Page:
The controls do pose their own problems, however. While intuitive, you’ll find yourself not able to do things as quickly as you’d like, especially when the Necromorphs come calling in droves. In classic Resident Evil 4 style, you can’t reload unless you aim. Nor can you run while aiming either, although you can walk. It all ties in with the feeling that you’re playing as a normal guy, rather than a space marine, but there are times when the controls feel restricting.
The camera is both a strength and a problem. The third-person, over the shoulder perspective is again reminiscent of Resident Evil 4, and helps add to the claustrophobic feel EA is shooting for. But there are times when you wish you could see more of what’s surrounding Isaac. For me, the camera feels as if it’s just as scared of what’s going on as you are, peering over Isaac’s shoulder like a child peering over a sofa when he should really be in bed. Sometimes you just wish he’d grow some balls and take a good look around.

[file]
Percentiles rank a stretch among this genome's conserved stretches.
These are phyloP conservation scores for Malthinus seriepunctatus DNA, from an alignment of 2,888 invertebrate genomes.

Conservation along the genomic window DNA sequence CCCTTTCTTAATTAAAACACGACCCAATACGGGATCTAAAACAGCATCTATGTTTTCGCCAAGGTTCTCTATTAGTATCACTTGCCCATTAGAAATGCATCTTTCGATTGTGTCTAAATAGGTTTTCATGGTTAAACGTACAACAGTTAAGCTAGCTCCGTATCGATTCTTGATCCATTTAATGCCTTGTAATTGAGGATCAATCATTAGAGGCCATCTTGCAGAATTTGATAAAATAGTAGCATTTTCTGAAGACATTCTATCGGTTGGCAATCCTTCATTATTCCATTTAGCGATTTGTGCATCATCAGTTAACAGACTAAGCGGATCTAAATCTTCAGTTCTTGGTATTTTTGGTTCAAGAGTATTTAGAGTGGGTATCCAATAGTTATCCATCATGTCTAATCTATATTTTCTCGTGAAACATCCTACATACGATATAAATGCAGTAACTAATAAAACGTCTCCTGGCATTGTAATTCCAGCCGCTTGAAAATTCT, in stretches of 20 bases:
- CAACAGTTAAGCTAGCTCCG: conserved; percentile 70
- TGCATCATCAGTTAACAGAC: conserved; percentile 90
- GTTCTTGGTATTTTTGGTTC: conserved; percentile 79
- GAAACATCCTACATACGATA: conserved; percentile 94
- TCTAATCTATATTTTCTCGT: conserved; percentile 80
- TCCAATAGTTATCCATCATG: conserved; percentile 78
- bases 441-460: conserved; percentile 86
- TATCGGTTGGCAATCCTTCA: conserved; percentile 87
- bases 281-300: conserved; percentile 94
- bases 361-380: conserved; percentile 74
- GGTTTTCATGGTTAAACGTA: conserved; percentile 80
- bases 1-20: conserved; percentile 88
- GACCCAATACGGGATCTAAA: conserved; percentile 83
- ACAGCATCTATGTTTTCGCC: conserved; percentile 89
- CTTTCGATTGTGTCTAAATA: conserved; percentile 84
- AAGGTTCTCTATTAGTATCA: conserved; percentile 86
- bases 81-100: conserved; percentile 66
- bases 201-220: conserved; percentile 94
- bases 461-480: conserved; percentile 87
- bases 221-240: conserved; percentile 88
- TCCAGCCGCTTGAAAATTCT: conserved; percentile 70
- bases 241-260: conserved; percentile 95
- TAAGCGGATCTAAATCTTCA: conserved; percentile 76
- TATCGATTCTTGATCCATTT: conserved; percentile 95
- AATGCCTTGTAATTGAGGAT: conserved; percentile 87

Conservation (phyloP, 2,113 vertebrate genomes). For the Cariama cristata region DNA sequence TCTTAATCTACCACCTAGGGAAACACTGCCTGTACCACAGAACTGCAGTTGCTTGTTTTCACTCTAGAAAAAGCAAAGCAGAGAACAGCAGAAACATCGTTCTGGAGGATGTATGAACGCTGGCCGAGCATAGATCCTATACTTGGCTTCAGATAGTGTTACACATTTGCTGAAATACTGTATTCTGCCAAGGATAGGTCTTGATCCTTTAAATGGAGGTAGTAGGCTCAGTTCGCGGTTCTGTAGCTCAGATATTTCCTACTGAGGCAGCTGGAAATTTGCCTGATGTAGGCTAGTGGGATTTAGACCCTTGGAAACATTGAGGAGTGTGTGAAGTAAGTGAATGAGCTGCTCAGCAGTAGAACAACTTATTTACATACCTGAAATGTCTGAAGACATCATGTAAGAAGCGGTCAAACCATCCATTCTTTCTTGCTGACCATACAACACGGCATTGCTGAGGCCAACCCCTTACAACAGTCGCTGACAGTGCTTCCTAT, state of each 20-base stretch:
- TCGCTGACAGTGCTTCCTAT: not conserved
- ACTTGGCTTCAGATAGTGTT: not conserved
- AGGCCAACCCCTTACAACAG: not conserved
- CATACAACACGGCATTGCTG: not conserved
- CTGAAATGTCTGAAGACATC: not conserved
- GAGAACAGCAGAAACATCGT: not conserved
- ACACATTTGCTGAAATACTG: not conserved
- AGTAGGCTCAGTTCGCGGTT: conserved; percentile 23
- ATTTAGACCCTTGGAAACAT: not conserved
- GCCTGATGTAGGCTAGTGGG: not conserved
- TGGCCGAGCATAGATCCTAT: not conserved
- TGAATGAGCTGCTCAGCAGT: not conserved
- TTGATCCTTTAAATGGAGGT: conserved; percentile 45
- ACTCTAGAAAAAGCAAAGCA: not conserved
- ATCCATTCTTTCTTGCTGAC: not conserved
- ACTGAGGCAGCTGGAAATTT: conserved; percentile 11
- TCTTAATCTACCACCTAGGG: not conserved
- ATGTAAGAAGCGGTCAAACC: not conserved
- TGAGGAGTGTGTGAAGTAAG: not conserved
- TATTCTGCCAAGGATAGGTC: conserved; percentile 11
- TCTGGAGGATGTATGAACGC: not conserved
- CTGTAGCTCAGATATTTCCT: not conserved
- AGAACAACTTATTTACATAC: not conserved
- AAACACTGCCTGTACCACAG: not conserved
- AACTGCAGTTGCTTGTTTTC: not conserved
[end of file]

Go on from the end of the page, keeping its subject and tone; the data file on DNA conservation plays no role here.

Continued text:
Because the enemies are actually tough to kill, and because the game is littered with jump-out-of-your-seat moments, and because it’s really, really dark, with the only light provided by your weapon, Dead Space is perhaps the scariest game I’ve played in years. It’s not going to weird anyone out on a psychological level, despite its best efforts to do so. One Ishimura resident who calmly headbutts himself to death is funny rather than disturbing, but the pleas for help from Isaac’s girlfriend, Nicole, that whisper in the artificial Ishimura air as he delves deeper into its overrun bowels, do start to creep you out. Overall, though, it’s got more scary shocks up its sleeve than a Texas executioner.